Friday, August 23, 2013

Sketch Sequence: Little Guy Reading

Little Guy Reading sketch

with a bit of white,

and with color--in this case, watercolor.

As a kid, I thought that all the mid 19th century tinted engravings I loved in old books (like the Tenniel and Dore illustrations) were drawn with pen and ink and then watercolored. In my ignorance, I concentrated on copying the technique I thought I saw. Later, I was happy to discover that the classic illustrators (like Arthur Rackham and Warwick Goble) and modern illustrators (like Mercer Mayer and Maurice Sendak) actually used pen and ink with watercolor.

I very much like pen and ink. For this reading fellow I used a fine Rapidograph. Not my favorite choice of pen, but it's convenient when I'm drawing outside of the studio. Normally I use a steel pen tip--crow quill is my favorite--but in the past few years the quality of them seems to have severely declined--at least the most common, inexpensive brand I've always used. They wear out fast, and the ink feed is not nearly as smooth as it once was.
Any tips or suggestions on good brands to try would be much appreciated.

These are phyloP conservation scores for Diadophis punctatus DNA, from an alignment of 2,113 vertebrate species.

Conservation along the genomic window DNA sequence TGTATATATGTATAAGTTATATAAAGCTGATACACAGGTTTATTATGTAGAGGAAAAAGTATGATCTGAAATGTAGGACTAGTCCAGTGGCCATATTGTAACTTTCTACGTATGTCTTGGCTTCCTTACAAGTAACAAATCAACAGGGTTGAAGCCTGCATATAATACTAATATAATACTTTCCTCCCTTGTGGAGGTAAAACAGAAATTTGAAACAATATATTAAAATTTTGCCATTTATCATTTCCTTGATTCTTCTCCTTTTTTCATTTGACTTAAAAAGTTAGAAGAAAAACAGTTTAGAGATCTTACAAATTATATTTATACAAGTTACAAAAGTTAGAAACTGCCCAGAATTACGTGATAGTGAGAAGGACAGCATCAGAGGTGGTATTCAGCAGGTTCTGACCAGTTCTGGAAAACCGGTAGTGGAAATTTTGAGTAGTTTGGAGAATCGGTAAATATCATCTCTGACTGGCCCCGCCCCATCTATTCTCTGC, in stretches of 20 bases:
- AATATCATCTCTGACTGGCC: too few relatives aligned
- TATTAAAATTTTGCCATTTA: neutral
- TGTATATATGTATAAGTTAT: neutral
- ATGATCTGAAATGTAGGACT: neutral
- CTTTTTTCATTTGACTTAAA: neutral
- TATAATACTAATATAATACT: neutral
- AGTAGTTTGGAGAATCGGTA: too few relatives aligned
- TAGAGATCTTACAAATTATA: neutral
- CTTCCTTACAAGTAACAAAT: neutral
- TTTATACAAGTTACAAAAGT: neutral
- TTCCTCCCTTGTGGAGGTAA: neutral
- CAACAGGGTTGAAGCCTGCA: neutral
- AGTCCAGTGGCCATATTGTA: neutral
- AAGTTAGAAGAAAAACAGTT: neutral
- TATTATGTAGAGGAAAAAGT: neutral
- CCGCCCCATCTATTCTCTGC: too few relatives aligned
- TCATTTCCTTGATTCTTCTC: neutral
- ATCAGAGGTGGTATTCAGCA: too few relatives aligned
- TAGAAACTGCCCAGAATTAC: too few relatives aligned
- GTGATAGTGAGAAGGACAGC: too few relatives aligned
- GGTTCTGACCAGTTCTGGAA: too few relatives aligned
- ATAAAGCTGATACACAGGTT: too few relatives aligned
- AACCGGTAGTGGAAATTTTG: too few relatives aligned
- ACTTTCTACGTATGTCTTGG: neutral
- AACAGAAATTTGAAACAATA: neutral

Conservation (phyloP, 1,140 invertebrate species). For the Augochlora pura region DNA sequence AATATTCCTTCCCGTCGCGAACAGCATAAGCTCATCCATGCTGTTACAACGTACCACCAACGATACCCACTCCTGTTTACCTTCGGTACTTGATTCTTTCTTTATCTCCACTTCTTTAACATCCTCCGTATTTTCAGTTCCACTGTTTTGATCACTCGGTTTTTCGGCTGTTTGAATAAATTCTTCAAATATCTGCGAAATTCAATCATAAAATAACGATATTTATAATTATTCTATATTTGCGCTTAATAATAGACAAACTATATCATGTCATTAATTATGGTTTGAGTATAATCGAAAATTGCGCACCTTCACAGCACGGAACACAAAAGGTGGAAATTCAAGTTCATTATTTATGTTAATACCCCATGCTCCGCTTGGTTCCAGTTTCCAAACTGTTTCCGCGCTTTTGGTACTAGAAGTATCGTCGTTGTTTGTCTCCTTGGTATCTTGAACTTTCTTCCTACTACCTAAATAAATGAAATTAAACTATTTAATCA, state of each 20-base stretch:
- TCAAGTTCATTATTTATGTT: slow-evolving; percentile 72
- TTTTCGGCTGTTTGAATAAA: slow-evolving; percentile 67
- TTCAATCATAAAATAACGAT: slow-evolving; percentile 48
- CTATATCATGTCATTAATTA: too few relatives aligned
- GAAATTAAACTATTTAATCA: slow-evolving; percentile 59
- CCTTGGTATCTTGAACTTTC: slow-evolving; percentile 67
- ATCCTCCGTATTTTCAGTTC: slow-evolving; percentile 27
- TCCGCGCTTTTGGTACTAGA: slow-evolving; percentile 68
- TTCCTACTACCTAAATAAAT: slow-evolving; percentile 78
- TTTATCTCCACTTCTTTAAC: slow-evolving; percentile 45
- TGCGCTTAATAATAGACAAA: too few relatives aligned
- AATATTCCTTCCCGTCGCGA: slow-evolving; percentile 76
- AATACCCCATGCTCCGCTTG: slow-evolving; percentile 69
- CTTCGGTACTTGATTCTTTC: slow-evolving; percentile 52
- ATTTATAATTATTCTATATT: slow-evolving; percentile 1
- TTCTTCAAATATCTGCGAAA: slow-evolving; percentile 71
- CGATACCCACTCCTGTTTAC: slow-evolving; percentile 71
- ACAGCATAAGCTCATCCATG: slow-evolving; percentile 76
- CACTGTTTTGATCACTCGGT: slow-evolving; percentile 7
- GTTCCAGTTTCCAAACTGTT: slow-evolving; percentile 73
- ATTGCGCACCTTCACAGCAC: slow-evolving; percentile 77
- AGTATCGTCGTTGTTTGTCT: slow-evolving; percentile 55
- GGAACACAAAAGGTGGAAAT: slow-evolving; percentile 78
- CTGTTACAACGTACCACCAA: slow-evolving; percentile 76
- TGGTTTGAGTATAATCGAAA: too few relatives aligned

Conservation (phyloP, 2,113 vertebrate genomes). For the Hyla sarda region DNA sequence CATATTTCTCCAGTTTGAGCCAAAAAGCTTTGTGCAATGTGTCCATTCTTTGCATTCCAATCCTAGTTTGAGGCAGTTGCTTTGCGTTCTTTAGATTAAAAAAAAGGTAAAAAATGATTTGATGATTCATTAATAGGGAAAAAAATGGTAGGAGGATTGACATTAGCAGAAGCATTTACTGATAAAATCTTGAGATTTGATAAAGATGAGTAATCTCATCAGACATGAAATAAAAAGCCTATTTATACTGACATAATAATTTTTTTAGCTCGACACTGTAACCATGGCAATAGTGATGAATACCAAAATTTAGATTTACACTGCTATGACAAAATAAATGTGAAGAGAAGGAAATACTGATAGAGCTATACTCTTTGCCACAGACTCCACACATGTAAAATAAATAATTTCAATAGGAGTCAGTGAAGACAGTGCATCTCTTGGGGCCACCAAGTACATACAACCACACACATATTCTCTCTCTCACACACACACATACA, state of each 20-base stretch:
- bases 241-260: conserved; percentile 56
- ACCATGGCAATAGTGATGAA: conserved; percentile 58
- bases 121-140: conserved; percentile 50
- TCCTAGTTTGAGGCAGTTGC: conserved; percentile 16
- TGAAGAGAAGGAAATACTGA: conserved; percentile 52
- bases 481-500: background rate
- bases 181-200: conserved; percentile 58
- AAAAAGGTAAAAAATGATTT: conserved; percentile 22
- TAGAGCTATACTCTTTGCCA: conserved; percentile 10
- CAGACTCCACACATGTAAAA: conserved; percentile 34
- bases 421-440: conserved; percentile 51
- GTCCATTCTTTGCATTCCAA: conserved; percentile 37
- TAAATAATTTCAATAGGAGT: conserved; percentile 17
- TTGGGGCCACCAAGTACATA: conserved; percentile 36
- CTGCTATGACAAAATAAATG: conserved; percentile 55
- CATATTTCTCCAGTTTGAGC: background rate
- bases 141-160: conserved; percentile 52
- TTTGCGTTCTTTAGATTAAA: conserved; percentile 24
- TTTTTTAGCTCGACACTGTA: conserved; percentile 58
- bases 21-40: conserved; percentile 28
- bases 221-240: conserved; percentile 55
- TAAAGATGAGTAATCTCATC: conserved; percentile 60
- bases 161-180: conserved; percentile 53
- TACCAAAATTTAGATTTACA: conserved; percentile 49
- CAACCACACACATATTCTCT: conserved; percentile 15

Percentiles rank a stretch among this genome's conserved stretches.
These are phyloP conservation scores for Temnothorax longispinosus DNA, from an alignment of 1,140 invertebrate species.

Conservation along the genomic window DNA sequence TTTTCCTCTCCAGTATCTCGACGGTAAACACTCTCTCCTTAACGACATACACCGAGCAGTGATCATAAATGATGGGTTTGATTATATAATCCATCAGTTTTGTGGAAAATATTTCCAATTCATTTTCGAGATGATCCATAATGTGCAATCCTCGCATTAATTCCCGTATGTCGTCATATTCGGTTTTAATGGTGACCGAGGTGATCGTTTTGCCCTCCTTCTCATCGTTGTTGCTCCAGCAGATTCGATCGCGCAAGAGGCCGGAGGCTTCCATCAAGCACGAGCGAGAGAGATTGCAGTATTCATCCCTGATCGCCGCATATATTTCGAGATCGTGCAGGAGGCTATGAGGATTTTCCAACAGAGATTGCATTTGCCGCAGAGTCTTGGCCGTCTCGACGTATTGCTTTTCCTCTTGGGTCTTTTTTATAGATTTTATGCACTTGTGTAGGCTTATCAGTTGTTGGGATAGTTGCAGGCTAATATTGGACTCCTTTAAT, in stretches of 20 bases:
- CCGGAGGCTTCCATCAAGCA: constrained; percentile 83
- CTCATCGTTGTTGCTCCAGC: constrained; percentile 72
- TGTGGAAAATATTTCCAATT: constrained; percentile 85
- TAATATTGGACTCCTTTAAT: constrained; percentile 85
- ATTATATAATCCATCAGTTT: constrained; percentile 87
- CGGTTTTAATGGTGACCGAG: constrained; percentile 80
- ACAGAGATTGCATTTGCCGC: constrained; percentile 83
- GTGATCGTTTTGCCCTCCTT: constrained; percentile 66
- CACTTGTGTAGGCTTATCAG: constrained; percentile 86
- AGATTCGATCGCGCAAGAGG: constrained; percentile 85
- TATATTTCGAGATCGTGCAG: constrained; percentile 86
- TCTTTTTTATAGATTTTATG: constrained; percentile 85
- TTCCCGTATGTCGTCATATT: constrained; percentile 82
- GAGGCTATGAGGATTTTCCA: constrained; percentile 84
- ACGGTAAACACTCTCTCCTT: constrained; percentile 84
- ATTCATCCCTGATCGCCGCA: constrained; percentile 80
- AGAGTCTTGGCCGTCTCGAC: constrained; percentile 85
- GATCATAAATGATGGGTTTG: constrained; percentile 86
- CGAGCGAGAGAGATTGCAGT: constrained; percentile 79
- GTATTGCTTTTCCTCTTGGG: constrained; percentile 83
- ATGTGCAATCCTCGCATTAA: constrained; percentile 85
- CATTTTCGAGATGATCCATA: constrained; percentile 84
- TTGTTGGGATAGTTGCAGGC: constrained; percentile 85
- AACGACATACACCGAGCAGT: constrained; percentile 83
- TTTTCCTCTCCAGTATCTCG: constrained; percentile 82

Thanks for reading!


  1. Beautiful little fellow! I love crow-quills too-- the flexible ones especially-- & they wear out even faster. I go through boxes of them as I always write with them at home, in addition to drawing.

    I so wish someone would make a portable pen that would give that same sensitive line quality. I tried a fountain pen converter rig but it leaked dreadfully. I usually end up using a cheapish ball-point for sketching when I'm out and about because there is at least a touch of pressure sensitivity & the line is finer than most "good" pens. Used to love Rapidographs but now I find them just too rigid.

    1. Thanks Leah. Yes, there's nothing like a flexible nib. But I will try a ball point too. I like a fine brush for outlining, but cross-hatching just needs a pen.


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